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Brought to you by John Sciarra, Bernard's Garage - AUTOMOTIVE INSIDER -

BERNARD'S GARAGE - John SciarraSummer's imminent arrival means your vehicle's air conditioning system will soon be under serious strain.

If your A/C isn't as frosty as it used to be, but it's still blowing cold, the system may need to be recharged.

Manufacturers used to use a type of refrigerant known as R-12, or Freon, until researchers found it caused ozone depletion. As such, it's illegal to use Freon in vehicles built after 1994. Now, manufacturers use R-134a to keep things cold in the cabin.

Working on an air conditioning system is about as much fun as sticking your hand in a blender. Twice.

Unless you are skilled in vehicle maintenance, it’s safest to take the job to a professional.

An AC compressor is usually driven by your vehicle's serpentine belt, and as it spins, it pressurizes the system's refrigerant. It's this change in pressure that cools the air coming into your cabin. The best way to keep your compressor from failing is to have your A/C system serviced once a year.

If your compressor needs replacement, most responsible shops will recommend swapping out a number of periphery components at the same time.

Why? The easy answer is working on an air conditioning system is about as fun as sticking your hand in a blender. Twice.

To avoid draining your refrigerant, removing your compressor, installing a new unit and refilling the system with new cool stuff — only to have you come back in a week and say it's still not cold enough — it makes sense to replace the necessary components.

Bernard’s Garage

2036 SE Washington St., Milwaukie



Brought to you by Mike Nielsen of Snap Fitness - FITNESS INSIDER -

SNAP FITNESS - Mike NielsenAs the inspirational saying goes, “Live less out of habit and more out of intent.”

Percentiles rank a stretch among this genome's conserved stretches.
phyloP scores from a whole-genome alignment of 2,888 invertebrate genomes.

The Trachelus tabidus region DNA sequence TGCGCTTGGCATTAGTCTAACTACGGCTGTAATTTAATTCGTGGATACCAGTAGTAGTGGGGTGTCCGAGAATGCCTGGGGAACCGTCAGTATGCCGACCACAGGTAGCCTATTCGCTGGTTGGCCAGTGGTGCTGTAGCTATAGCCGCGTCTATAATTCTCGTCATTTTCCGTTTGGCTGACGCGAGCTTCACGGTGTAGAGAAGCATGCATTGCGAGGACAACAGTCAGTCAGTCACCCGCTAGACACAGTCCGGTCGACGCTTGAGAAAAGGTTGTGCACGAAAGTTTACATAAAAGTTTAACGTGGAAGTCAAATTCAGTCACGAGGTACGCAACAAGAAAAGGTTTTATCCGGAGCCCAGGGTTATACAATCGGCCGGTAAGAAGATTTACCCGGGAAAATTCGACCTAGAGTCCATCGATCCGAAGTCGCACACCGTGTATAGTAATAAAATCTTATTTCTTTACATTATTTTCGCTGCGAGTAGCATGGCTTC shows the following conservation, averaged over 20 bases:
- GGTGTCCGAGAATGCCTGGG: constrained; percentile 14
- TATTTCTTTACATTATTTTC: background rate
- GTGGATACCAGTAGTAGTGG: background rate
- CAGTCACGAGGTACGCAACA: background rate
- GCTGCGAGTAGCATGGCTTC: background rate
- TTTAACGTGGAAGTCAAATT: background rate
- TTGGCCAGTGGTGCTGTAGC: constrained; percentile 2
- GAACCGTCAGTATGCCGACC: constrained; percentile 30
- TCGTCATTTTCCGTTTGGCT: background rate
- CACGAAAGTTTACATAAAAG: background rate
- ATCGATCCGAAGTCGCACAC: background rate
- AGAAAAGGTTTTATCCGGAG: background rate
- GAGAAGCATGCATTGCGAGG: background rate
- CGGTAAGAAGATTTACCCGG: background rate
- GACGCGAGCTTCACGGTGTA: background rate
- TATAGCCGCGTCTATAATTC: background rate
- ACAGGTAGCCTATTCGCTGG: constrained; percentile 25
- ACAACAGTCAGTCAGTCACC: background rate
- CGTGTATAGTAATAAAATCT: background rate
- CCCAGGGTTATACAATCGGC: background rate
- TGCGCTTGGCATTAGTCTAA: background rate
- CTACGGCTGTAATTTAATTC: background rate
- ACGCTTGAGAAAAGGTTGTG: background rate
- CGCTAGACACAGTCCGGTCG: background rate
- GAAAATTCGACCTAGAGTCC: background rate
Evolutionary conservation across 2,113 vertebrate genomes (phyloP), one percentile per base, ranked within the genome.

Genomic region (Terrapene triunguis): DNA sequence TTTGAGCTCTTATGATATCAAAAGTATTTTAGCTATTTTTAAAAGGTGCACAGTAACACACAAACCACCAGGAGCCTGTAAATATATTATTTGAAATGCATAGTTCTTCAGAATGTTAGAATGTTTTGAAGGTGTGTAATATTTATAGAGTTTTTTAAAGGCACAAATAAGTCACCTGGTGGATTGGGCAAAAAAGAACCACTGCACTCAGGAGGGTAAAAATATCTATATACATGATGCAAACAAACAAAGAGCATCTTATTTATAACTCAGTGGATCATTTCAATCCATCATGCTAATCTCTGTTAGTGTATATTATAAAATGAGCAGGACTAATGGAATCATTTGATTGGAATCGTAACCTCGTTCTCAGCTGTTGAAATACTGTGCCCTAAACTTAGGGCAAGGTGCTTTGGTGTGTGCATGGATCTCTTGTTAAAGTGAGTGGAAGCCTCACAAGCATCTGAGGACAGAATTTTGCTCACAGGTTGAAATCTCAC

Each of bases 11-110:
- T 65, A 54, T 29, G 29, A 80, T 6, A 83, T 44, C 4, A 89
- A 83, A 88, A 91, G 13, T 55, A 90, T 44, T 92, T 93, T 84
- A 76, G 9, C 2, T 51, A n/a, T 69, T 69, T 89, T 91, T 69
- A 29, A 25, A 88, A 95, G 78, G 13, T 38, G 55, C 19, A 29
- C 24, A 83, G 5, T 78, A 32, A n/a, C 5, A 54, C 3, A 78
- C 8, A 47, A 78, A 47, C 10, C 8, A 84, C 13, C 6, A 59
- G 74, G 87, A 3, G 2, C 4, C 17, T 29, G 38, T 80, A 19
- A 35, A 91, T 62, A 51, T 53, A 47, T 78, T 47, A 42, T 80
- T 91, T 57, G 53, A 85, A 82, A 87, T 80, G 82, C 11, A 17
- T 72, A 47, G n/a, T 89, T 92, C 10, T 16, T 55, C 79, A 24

While it’s true that starting a fitness routine can be difficult, I offer the following tips to get you in the gym door and on the road to good health.

Assessment — New SNAP Fitness clients receive a free jump-start session, including consultation with a trainer. The assessment determines the client’s baseline, helps us guide their first steps, and is an opportunity to discuss adding personal training.

Cardio — The national recommendation for exercise for all ages and fitness levels is to get to the gym at least three days per week, and to do a minimum of 30 minutes of cardio per visit. Working out with a friend will make it more fun, help you feel more accountable, help you stay at the gym for more months and achieve a higher level of success.

Strength training is key to replacing fat with muscle, becoming leaner, stronger and improving balance. Do two to three sessions of strength training per week.

Nutritional guidelines — Instead of eating three large meals per day, eat five to six small meals. This will fuel your energy throughout the day and avoid post-meal sluggishness. Also drink 96 ounces of water daily.